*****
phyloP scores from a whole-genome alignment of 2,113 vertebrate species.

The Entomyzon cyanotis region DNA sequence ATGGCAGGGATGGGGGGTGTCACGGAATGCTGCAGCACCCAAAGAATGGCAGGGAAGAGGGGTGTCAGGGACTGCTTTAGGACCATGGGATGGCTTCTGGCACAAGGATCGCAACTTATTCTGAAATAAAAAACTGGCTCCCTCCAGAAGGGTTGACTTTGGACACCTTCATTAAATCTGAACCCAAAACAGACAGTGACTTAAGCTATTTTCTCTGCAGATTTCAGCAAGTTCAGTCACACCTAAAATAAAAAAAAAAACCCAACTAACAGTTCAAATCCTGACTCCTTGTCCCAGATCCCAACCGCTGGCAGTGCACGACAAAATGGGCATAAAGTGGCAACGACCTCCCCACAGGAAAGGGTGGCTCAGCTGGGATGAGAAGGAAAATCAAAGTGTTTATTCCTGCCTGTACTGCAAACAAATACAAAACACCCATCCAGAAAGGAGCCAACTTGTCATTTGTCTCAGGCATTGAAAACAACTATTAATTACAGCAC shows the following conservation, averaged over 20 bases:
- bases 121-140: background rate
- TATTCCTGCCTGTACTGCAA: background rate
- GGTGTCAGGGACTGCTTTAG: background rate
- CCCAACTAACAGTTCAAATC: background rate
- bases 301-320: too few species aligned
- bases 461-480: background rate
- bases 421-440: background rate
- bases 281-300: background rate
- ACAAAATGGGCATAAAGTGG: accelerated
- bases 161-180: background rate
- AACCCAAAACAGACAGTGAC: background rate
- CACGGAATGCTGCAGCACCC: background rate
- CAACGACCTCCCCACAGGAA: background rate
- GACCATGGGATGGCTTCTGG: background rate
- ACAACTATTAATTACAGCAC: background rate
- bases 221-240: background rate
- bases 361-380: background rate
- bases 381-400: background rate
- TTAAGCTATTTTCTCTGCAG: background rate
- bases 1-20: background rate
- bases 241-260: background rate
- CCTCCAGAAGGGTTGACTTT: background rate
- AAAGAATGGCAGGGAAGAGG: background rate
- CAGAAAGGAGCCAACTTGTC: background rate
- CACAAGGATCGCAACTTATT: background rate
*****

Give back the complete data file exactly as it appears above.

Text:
phyloP scores from a whole-genome alignment of 2,113 vertebrate species.

The Entomyzon cyanotis region DNA sequence ATGGCAGGGATGGGGGGTGTCACGGAATGCTGCAGCACCCAAAGAATGGCAGGGAAGAGGGGTGTCAGGGACTGCTTTAGGACCATGGGATGGCTTCTGGCACAAGGATCGCAACTTATTCTGAAATAAAAAACTGGCTCCCTCCAGAAGGGTTGACTTTGGACACCTTCATTAAATCTGAACCCAAAACAGACAGTGACTTAAGCTATTTTCTCTGCAGATTTCAGCAAGTTCAGTCACACCTAAAATAAAAAAAAAAACCCAACTAACAGTTCAAATCCTGACTCCTTGTCCCAGATCCCAACCGCTGGCAGTGCACGACAAAATGGGCATAAAGTGGCAACGACCTCCCCACAGGAAAGGGTGGCTCAGCTGGGATGAGAAGGAAAATCAAAGTGTTTATTCCTGCCTGTACTGCAAACAAATACAAAACACCCATCCAGAAAGGAGCCAACTTGTCATTTGTCTCAGGCATTGAAAACAACTATTAATTACAGCAC shows the following conservation, averaged over 20 bases:
- bases 121-140: background rate
- TATTCCTGCCTGTACTGCAA: background rate
- GGTGTCAGGGACTGCTTTAG: background rate
- CCCAACTAACAGTTCAAATC: background rate
- bases 301-320: too few species aligned
- bases 461-480: background rate
- bases 421-440: background rate
- bases 281-300: background rate
- ACAAAATGGGCATAAAGTGG: accelerated
- bases 161-180: background rate
- AACCCAAAACAGACAGTGAC: background rate
- CACGGAATGCTGCAGCACCC: background rate
- CAACGACCTCCCCACAGGAA: background rate
- GACCATGGGATGGCTTCTGG: background rate
- ACAACTATTAATTACAGCAC: background rate
- bases 221-240: background rate
- bases 361-380: background rate
- bases 381-400: background rate
- TTAAGCTATTTTCTCTGCAG: background rate
- bases 1-20: background rate
- bases 241-260: background rate
- CCTCCAGAAGGGTTGACTTT: background rate
- AAAGAATGGCAGGGAAGAGG: background rate
- CAGAAAGGAGCCAACTTGTC: background rate
- CACAAGGATCGCAACTTATT: background rate